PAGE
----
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Prolog and Natural-Language Analysis

Prolog and Natural-Language Analysis

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Published by manfromglad
Fernando C. N. Pereira and Stuart M. Shieber
Fernando C. N. Pereira and Stuart M. Shieber

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Published by: manfromglad on Jun 22, 2009
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Using these commands, we can develop a simple user interface for the talk pro-
gram. First, we need a program to read sentences from the terminal. The predicate
read_sentwill returna list ofwords whichweretypedseparatedbyspaces andended
by a newline character.

read_sent(Words) :-

get0(Char),

read_sent(Char, Words).

It gets the next character from the input stream as a lookahead and, depending on the
lookahead character, either continues reading or stops. If the lookahead is a newline,
input is ended.

read_sent(C, []) :- newline(C), !.

5.3. User Interaction

This digital edition of Prolog and Natural-Language Analysis is distributed
at no charge for noncommercial use by Microtome Publishing.

131

If the lookahead is a space, it is ignored, as spaces are not part of the next word.

read_sent(C, Words) :- space(C), !,

get0(Char),

read_sent(Char, Words).

Any other character is assumed to start a word. The auxiliary predicate read_word is
called to retrieve the characters that constitute the next word from the input. Then the
built-in predicate name packs this list of characters into an atom. Finally, more words
are read from the input.

read_sent(Char, [Word|Words]) :-

read_word(Char, Chars, Next),

name(Word, Chars),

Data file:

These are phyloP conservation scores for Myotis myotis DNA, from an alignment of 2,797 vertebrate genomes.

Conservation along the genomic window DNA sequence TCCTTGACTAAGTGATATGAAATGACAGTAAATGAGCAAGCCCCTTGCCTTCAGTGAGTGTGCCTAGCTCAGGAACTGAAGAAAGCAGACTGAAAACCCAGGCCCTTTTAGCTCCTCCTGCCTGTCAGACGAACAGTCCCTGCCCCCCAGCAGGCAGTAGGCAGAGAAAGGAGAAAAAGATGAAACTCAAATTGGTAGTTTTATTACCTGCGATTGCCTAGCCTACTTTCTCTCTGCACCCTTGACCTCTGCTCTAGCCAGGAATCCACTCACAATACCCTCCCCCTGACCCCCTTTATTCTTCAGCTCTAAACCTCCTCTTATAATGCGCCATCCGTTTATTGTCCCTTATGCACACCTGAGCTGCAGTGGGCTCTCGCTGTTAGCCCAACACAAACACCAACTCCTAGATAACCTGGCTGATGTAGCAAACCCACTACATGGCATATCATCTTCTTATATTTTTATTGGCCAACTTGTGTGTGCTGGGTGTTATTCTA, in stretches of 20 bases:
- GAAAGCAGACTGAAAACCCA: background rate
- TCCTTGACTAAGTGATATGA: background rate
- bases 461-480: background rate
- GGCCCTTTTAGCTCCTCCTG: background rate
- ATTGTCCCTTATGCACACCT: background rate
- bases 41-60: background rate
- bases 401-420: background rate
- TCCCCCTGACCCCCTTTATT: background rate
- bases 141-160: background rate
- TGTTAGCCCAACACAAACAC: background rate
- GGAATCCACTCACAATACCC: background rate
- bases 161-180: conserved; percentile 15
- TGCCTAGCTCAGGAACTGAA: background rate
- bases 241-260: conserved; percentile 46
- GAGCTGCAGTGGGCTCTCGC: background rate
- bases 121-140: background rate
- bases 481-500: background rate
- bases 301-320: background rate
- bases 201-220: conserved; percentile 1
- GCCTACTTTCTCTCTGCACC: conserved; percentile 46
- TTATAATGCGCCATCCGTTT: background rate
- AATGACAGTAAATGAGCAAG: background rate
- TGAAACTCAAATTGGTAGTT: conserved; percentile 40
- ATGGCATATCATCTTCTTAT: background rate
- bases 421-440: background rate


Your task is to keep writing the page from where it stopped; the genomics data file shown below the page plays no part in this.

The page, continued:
read_sent(Next, Words).

Reading a word from the input stream proceeds similarly. The predicate
read_word takes the lookahead character and builds a list of characters starting with
the lookaheadthat comprise the word. The new lookahead,the delimiter following the
word, is matched with the third argument to read_word. Newlines and spaces delimit
the words.

read_word(C, [], C) :- space(C), !.

read_word(C, [], C) :- newline(C), !.

All other characters are added to the list of characters to be formed into a word.

read_word(Char, [Char|Chars], New) :-

get0(Next),

read_word(Next, Chars, New).

Using read_sent, we can write a top-level loop that reads sentences, computes
the appropriate reply with talk, and prints that reply.

main_loop :-

write(’>> ’),

read_sent(Words),

talk(Words, Reply),

print_reply(Reply),

main_loop.

The final recursive call of main_loop starts the read-compute-printloop over again.
Finally,aprogramtoprinttherepliesina moresatisfactoryfashionwas assumedin
the definition of main_loop. This predicate, print_reply, is listed in the Appendix
A code. As it presents no interesting problems, its definition is not repeated here.
Interacting with the talk program through this interface, although not ideal, is
considerably more natural as evidenced by the dialogue presented at the beginning of
Section 5.2. The full commentedlisting for the talk programis given in AppendixA.

132

A hardbound edition of Prolog and Natural-Language Analysis is available
from www.mtome.com and other booksellers.

Chapter 5. Full Prolog

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